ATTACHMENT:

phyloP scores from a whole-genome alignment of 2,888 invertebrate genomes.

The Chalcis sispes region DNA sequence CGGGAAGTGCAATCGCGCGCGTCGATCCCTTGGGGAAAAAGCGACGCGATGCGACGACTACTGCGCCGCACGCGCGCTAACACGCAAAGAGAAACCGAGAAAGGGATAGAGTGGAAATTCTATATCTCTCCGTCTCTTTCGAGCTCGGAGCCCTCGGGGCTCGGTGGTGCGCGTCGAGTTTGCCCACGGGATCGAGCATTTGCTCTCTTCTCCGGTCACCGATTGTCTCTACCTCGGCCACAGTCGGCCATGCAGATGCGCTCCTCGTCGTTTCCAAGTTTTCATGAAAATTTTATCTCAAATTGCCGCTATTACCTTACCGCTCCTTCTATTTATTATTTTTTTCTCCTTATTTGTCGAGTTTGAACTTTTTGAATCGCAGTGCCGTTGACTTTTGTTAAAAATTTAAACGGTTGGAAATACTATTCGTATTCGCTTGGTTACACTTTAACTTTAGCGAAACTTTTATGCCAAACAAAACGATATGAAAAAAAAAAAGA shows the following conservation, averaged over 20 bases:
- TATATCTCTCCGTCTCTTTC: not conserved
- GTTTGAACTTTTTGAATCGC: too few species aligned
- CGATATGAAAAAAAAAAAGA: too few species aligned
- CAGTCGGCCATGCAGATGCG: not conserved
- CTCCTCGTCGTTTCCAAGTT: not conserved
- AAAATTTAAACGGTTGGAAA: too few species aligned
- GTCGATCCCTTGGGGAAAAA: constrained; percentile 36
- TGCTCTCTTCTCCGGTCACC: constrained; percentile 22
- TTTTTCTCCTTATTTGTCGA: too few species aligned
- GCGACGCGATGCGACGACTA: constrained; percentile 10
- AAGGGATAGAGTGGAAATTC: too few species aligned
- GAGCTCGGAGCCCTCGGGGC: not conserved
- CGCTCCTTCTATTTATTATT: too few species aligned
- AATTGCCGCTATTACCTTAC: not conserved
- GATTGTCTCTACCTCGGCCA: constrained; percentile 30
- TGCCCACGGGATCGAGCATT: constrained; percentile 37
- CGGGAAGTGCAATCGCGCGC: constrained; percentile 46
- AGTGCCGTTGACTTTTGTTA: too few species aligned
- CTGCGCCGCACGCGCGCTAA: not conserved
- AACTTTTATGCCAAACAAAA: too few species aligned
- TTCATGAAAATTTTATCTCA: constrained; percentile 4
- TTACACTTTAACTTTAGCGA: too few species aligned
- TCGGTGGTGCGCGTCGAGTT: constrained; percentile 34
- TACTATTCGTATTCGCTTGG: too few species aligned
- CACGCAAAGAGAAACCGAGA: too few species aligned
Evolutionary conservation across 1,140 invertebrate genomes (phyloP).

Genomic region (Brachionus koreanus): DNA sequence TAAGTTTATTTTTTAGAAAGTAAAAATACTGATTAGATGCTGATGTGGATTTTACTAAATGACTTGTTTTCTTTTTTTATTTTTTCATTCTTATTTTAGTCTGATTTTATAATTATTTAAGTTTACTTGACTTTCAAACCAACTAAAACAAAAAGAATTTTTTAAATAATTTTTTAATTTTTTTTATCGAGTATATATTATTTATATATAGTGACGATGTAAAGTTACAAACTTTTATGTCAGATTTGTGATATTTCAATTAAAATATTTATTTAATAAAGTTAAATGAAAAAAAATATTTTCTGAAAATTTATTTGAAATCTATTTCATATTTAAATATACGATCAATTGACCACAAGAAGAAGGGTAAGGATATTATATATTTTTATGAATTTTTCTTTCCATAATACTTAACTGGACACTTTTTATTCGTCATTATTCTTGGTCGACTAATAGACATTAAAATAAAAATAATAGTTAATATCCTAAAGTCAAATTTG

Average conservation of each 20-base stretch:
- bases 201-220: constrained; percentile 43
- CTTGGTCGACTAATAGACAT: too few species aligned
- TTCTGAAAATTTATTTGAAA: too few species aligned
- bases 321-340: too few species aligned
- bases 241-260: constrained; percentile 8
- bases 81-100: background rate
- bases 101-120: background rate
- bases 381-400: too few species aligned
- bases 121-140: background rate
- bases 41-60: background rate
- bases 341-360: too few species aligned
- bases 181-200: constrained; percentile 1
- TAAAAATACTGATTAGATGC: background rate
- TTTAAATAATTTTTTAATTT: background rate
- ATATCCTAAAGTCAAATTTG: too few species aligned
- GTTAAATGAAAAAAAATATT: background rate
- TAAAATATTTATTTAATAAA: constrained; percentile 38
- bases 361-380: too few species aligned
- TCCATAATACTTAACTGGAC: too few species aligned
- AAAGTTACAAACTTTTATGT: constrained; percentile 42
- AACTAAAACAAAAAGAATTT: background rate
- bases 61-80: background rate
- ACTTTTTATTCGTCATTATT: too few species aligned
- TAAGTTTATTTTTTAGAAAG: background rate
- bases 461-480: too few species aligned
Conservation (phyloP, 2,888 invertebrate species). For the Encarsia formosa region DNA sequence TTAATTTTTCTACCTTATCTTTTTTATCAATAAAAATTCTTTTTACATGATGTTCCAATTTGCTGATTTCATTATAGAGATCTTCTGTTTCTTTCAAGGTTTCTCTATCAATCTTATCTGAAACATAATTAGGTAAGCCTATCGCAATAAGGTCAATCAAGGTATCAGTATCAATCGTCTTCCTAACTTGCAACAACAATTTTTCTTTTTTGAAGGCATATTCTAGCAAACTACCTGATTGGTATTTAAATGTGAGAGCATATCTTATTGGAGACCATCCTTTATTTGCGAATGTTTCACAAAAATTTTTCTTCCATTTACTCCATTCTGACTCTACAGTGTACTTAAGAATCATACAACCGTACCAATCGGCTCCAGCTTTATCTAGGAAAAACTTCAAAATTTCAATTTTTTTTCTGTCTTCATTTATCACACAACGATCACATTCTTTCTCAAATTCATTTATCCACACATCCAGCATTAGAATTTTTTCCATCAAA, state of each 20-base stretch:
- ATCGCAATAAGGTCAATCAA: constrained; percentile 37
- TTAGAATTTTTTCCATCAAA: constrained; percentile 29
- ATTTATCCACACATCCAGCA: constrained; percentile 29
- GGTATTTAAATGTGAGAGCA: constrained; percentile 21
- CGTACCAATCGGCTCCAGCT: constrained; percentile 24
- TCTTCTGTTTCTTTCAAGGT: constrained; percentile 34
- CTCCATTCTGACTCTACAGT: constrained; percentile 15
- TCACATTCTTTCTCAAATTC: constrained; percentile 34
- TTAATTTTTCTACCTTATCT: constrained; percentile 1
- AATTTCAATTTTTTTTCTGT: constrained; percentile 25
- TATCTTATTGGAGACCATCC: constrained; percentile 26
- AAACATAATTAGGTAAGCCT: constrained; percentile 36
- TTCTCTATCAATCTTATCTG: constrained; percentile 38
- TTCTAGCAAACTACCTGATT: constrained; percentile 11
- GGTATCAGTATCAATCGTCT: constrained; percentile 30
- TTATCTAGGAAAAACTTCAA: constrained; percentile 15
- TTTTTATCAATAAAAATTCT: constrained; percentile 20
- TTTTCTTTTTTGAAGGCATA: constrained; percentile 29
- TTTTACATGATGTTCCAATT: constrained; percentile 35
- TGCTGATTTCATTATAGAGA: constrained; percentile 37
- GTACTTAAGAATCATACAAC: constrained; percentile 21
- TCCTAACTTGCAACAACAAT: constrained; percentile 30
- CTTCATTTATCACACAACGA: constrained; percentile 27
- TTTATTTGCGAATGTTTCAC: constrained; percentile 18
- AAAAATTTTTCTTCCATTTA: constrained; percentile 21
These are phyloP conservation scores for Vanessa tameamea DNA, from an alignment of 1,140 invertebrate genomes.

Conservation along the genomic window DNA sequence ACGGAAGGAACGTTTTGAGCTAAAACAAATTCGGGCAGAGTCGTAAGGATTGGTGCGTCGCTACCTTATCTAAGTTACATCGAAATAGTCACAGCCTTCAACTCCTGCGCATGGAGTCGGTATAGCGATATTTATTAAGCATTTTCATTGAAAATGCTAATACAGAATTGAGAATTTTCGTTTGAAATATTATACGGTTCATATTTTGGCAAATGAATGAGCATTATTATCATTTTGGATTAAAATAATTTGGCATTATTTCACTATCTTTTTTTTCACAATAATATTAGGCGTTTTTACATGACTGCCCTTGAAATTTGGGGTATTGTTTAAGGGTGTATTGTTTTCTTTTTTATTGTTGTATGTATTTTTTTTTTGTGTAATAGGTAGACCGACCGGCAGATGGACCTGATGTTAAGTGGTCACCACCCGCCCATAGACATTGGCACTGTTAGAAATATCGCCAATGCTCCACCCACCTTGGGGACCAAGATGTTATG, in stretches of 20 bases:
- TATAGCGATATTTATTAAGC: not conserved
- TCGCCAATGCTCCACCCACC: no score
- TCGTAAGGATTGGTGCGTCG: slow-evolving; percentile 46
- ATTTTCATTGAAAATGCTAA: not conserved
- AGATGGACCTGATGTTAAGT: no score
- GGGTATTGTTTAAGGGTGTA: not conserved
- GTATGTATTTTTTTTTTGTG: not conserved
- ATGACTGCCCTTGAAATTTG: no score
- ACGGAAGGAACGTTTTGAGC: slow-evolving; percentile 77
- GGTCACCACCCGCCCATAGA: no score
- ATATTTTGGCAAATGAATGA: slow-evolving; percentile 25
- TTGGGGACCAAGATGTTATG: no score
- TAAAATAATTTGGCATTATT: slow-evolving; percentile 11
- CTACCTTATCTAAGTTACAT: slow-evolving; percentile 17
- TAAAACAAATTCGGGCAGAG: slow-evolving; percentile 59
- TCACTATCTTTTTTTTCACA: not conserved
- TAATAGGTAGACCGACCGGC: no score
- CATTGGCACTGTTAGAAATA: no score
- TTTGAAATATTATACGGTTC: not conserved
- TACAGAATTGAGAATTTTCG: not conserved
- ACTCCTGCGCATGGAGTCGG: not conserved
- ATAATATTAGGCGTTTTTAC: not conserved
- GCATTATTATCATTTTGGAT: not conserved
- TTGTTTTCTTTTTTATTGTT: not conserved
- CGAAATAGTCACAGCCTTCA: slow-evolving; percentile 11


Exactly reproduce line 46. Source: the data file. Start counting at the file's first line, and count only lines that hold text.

- GTTAAATGAAAAAAAATATT: background rate